Hillsborough has been designated a Local Nature Reserve and a County Wildlife Site, in recognition of the wildlife supported by its varied habitats. This side of the hill is cloaked in secondary woodland (woodland that has grown since the seventeenth century), and the main tree here is the sycamore. Thought to have been introduced to Britain from Europe in Tudor times, sycamores are salt-tolerant and survive well in exposed conditions. In spring the ground beneath is carpeted in bluebells, dog violets and primroses.

The pathways around the hill were laid out early in the nineteenth century and Hillsborough is one of England's earliest sites of nature conservation. It was bought by Ilfracombe Urban District Council at the end of the century to protect it from development.

In Victorian times the hill was sometimes used as an army practice site. On this side there are the remains of a gun battery from 1914. The battery had two guns positioned on semi-circular concrete emplacements with iron tracks, installed towards the end of the nineteenth century and manned by 14th Devon Artillery Volunteers. Today the battery itself is eroding into the sea, and one emplacement has fallen on to the rocks below, with the other teetering on the cliff edge. A small brick structure with limestone floor and capping nearby is thought to have been a magazine associated with the battery. However, some historians believe that it may have been a limekiln, where limestone was burnt with coal to make lime, others have a theory is that it was a beacon.

The rocks below the first viewpoint are known as Beacon Point, and it is said that there was also once a lighthouse here. The only indication of either on the 1809 Ordnance Survey map was a metal post, thought to be the site of the original beacon and left in place to warn shipping of the rocks.

On this part of the coast, the South West Coast Path is joined by the Tarka Trail, a 180-mile figure-of-eight walking and cycling trail through the northern part of Devon. The route is based on the travels of Tarka the Otter in Henry Williamson's 1927 novel of the same title. Williamson lived and worked in nearby Georgeham.

  1. From the viewpoint carry on uphill above the rocks.

In summer the cliffs are rowdy with seabirds nesting on the ledges. Oystercatchers call among the hunched black shapes of shags and cormorants can be seen on the rocks below. Buzzards wheel overhead, and you may be treated to the high-speed dive of a peregrine after prey, or the rapid flutter of a kestrel's wings.

Detour to the next viewpoint for more spectacular views, this time past the high cliffs rising ahead of you to the harbour and hills of Ilfracombe.

Historically, Ilfracombe was a fishing village, but its safe natural harbour later made it an important local naval port, and several offshore skirmishes against the French were reported during this time. When the railway arrived in 1874, it became a fashionable Victorian seaside resort, with paddle steamers visiting from Bristol and South Wales.

As you head on up, you pass the tiny cove of Rapparee, a ladies' bathing beach in Victorian days. Here lies the remains of the transport ship The London which in 1796 was wrecked whilst trying to reach Ilfracombe Harbour. Two centuries later when bones were exposed after the sea breached the wall at the back of the beach, a worldwide controversy erupted over the identity of these bodies buried beneath the cliffs after the shipwreck. As well as its cargo of gold and silver, the vessel is said to have been carrying prisoners of war from the West Indies during the Napoleonic Wars. In 1997 an international row broke out over the identity of those who died, whom some believed to have been African slaves.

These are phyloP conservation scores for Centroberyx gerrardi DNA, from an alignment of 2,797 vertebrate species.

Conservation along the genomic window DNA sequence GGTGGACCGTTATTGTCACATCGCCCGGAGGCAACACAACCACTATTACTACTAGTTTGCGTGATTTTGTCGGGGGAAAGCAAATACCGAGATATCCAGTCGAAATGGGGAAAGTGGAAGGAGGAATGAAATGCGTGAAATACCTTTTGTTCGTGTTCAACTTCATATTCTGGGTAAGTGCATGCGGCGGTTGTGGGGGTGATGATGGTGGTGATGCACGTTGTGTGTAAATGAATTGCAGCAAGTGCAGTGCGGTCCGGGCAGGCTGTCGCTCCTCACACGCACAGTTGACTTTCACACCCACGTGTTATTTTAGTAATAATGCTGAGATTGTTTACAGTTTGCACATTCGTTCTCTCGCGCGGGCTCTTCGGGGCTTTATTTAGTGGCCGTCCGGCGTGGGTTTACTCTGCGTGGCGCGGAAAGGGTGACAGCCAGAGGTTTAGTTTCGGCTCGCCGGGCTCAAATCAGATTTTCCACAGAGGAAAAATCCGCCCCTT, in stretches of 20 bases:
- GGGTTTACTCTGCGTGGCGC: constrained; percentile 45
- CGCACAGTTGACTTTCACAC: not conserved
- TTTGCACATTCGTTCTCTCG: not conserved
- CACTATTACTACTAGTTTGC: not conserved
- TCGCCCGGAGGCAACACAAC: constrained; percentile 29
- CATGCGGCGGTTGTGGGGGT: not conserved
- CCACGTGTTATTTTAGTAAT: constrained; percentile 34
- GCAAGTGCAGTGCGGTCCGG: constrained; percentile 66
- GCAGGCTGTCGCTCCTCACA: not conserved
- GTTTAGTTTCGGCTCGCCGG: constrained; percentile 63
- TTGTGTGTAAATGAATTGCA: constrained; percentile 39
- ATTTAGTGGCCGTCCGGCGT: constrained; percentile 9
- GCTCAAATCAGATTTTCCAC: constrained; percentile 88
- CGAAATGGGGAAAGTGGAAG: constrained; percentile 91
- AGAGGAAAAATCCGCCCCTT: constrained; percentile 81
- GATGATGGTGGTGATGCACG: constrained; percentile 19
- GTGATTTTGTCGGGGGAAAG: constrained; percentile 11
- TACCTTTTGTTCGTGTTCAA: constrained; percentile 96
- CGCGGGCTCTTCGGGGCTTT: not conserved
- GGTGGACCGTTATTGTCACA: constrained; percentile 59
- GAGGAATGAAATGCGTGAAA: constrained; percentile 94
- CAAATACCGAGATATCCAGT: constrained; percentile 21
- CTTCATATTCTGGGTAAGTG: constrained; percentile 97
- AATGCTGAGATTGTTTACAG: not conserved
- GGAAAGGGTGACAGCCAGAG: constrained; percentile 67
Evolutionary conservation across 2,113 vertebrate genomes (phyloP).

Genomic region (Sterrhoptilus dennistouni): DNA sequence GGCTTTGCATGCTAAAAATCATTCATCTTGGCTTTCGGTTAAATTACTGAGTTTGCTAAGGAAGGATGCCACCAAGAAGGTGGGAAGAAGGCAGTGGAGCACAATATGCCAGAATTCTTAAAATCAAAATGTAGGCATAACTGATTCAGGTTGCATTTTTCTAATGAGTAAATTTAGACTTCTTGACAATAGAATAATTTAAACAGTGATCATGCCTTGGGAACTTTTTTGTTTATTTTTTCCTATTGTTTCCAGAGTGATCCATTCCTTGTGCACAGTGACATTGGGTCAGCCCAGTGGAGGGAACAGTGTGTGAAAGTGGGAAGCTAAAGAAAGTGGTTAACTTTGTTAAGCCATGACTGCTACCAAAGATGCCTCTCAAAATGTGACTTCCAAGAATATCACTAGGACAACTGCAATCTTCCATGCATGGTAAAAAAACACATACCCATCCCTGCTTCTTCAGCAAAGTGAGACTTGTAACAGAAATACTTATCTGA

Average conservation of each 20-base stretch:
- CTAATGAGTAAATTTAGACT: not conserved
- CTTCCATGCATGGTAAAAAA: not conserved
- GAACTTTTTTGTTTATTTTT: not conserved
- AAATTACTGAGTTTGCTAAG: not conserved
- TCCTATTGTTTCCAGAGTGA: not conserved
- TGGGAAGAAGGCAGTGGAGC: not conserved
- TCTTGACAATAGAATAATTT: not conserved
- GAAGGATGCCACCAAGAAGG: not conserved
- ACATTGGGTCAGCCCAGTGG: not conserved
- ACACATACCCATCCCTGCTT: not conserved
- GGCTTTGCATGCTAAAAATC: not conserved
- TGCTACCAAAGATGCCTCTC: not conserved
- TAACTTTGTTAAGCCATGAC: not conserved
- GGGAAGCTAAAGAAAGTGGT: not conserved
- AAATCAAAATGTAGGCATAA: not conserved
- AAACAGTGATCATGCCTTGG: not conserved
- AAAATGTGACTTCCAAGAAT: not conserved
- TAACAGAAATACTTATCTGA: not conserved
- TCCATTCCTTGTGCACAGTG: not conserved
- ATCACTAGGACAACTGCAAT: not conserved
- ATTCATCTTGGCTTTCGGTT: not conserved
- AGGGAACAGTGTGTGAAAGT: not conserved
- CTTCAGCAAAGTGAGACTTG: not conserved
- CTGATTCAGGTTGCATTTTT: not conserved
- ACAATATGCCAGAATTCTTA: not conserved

1. Approaching the summit, again ignore the paths to the left to carry on along the Coast Path as it rises and falls around the ancient earthworks of an Iron Age promontory fort before it descends steeply to the tree-fringed grassland above Ilfracombe's swimming pool.

Here the habitat is maritime grassland, and in summer it is vivid with wildflowers. Species flourishing here include the freckled white flowers of sea campion, the bright yellow heads of the creeping kidney vetch plant and the tufted pink globes of thrift.

Hillsborough has been in use since prehistoric times. Its name is derived from Hele's Barrow. A burial chamber from the Bronze Age, some 4000 years ago, was discovered by archaeologists in the 1930s. The double ramparts of an Iron Age promontory fort on its summit, dating from sometime between 330BC and AD50, have recently been exposed after undergrowth was cleared away. It is thought that there was a round house on the side of the fort, and a cavity cut into it may have been a cist or earth house, similar to a Cornish 'fogou'.

From the top of Hillsborough, 136m (447ft) above sea level, there are tremendous views over Ilfracombe. On the far side side of the harbour, Damien Hirst's 'Verity' sculpture is on loan to the town, and the artist has a gallery and a restaurant on the quayside beyond. The twin towers of the Landmark Theatre, known locally as 'Madonna's Bra', were constructed in 1997, on the site of the old Ilfracombe Hotel (see the Ilfracombe Town Trail). The Landmark was built to replace the crumbling Victorian Pavilion Theatre, which once stood beneath Capstone Hill, (on the right), whose zigzag paths were built in the 1840s by unemployed labourers. On Lantern Hill, to the left of Capstone, St Nicholas Chapel was built around 1300, and a light burnt here to warn sailors of the rocks.

  1. At the junction of paths by the hedge above the swimming pool, leave the Coast Path to turn onto the footpath on your left. Follow this path around the back of the hill.

To your right, the rolling green hills are typical of the Exmoor coastline. A little further east, the sandstone hogsback cliffs are the highest in England (see the Hangman Hills Walk).

  1. Carry on along the path as it curves left to head back towards Hele, with glimpses of the cove through the trees. Bear right at every junction to return to the path above Hele Bay. From here you can retrace your steps to the car park.

Public transport

Bus service 3 and 3a from Ilfracombe and Barnstaple stops on Hillsborough Road 100 metres downhill from walk start point.

For timetable information, zoom in on the interactive map and click on the bus stops, visit Traveline or phone 0871 200 22 33.

 

Parking

Hillsborough Car Park, Hillsborough Road, Ilfracombe (pay and display)

Postcode for Sat Navs: EX34 9QQ.